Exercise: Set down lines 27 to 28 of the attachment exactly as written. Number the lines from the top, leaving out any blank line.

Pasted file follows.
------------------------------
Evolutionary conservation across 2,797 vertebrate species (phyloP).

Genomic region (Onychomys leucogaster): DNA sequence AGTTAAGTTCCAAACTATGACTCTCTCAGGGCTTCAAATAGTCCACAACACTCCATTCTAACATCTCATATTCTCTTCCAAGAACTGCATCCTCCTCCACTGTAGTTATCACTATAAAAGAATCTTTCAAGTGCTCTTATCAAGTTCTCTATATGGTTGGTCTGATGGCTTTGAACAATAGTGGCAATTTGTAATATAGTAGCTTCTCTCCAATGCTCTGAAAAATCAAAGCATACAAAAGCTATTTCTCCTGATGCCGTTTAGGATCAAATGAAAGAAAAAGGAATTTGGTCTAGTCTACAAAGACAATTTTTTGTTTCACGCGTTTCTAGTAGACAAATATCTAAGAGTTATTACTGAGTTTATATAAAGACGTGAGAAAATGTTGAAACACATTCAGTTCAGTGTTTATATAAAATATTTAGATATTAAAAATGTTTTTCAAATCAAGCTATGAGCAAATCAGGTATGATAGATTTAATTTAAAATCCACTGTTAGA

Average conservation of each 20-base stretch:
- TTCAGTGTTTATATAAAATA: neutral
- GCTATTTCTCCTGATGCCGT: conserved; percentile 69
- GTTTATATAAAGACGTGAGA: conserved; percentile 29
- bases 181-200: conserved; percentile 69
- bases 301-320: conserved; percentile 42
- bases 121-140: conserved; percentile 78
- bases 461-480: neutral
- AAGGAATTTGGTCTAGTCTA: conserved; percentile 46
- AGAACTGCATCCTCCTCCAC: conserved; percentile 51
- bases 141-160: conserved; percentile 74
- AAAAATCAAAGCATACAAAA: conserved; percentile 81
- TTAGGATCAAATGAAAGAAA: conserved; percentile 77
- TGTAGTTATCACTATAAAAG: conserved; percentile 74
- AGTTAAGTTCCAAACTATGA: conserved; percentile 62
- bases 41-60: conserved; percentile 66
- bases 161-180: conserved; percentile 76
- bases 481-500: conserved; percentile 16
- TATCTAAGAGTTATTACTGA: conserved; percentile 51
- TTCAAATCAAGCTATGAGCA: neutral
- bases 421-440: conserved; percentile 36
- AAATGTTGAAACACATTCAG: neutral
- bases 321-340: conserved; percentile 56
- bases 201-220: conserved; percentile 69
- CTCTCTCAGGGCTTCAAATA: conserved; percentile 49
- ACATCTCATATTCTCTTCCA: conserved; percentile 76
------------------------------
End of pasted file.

- CTCTCTCAGGGCTTCAAATA: conserved; percentile 49
- ACATCTCATATTCTCTTCCA: conserved; percentile 76